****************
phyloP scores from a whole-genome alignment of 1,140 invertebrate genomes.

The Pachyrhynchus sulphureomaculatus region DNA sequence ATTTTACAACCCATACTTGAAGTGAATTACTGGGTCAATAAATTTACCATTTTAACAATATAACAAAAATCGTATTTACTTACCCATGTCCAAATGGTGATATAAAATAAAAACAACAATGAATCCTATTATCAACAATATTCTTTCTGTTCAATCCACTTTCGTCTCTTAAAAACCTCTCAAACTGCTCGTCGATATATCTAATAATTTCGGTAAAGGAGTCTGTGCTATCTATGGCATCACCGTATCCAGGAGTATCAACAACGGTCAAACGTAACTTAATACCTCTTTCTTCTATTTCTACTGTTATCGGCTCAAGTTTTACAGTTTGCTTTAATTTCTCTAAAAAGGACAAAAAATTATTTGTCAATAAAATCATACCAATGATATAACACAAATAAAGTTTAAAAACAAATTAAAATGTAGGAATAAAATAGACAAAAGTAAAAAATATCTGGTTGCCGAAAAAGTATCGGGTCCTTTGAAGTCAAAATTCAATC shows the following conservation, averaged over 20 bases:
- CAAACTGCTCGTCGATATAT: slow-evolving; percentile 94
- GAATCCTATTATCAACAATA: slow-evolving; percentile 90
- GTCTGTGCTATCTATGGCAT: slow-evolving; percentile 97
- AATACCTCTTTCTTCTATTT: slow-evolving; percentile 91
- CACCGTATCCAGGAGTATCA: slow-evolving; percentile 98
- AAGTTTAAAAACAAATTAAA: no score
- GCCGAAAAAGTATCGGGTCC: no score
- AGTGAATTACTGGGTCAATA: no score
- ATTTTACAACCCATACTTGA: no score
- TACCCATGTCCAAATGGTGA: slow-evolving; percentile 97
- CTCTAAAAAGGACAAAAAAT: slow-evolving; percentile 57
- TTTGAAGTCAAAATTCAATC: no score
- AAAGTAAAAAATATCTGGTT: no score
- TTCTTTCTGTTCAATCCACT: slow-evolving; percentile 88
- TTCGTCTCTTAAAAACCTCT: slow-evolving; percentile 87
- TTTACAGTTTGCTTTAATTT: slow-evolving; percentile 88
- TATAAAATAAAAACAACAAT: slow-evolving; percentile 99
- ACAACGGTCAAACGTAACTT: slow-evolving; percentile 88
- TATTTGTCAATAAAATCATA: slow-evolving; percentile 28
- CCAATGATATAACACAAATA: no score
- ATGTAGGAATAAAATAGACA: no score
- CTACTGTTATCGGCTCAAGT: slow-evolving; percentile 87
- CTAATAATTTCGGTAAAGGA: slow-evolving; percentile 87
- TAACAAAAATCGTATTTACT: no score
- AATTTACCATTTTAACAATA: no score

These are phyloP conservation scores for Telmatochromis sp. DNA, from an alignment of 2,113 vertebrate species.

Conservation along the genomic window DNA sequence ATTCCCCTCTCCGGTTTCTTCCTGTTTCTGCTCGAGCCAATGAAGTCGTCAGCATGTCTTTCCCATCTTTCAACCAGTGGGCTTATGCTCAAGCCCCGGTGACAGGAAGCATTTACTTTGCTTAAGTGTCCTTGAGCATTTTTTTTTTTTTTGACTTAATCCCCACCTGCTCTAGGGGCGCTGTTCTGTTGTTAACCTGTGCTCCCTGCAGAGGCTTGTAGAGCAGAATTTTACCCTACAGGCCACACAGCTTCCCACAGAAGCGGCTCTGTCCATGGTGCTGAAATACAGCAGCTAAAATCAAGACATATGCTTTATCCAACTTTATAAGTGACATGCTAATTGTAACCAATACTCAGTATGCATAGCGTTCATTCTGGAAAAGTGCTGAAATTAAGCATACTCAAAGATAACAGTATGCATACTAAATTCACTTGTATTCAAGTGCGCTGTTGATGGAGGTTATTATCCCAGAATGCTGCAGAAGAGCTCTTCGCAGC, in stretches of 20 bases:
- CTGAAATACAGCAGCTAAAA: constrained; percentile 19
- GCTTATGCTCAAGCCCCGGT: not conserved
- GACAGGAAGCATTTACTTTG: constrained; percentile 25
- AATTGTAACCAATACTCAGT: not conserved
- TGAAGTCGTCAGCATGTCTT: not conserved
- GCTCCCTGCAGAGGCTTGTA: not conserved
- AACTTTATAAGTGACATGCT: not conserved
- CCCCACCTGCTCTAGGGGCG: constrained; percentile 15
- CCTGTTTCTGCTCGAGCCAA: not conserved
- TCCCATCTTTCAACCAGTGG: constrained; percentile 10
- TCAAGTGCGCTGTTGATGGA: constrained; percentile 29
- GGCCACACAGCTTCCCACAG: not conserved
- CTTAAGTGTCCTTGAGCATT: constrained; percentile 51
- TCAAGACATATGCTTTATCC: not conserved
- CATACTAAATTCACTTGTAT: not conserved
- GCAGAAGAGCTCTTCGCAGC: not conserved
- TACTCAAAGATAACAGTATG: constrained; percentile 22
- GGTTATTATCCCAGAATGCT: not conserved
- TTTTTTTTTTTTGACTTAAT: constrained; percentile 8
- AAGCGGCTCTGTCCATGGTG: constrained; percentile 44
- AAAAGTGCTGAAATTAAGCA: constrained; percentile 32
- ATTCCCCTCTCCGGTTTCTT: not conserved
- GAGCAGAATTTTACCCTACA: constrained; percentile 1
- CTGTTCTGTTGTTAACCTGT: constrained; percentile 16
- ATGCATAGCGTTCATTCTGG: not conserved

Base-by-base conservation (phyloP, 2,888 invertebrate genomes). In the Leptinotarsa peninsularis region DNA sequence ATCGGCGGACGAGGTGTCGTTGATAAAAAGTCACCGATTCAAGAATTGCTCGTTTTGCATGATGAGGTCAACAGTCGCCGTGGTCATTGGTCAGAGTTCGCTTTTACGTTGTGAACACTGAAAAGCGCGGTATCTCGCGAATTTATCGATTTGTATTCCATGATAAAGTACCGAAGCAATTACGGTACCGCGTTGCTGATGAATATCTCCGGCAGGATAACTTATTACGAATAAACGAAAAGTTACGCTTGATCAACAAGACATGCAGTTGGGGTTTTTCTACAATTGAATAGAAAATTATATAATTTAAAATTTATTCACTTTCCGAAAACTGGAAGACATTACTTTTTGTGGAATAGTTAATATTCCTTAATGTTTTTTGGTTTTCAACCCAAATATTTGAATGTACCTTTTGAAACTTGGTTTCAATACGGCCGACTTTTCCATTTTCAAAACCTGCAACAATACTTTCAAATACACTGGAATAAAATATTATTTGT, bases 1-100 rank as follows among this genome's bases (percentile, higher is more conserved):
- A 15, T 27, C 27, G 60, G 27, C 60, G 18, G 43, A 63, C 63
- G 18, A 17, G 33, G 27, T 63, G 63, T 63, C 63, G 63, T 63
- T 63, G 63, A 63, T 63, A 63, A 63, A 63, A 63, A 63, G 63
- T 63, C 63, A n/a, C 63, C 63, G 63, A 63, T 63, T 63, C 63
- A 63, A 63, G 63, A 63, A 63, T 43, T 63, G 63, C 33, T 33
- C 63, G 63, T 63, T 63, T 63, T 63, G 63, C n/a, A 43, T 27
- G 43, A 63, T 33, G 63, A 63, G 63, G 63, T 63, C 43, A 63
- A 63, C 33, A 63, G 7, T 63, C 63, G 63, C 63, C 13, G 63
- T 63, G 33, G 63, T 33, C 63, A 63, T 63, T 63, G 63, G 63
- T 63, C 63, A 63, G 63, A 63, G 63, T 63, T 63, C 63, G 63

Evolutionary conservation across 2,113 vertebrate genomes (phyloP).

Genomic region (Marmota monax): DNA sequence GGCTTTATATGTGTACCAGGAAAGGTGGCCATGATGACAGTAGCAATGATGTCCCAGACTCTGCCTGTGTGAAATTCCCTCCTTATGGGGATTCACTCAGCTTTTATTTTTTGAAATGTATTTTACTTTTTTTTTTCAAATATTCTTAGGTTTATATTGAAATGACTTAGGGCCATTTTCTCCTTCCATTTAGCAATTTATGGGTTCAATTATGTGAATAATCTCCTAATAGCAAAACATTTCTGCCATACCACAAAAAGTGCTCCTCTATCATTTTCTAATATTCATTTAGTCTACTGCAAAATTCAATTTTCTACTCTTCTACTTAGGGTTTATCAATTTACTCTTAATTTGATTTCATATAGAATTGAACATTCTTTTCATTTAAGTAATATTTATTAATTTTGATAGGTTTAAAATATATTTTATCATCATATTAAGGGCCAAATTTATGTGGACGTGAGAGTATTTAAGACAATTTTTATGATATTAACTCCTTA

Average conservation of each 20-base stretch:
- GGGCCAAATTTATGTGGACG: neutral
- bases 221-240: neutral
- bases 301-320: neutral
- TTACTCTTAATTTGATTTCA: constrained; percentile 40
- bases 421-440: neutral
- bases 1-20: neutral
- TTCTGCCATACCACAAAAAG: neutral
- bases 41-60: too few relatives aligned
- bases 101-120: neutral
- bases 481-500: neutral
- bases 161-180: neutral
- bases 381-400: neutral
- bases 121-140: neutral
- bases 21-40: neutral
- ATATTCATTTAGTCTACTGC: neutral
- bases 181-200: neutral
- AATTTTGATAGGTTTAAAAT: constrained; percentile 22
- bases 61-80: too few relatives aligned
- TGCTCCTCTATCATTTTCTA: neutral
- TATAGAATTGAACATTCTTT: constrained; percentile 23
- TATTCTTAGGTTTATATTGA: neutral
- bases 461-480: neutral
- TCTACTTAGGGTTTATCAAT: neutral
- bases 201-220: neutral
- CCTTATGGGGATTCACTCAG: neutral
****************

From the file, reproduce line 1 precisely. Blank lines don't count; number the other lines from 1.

phyloP scores from a whole-genome alignment of 1,140 invertebrate genomes.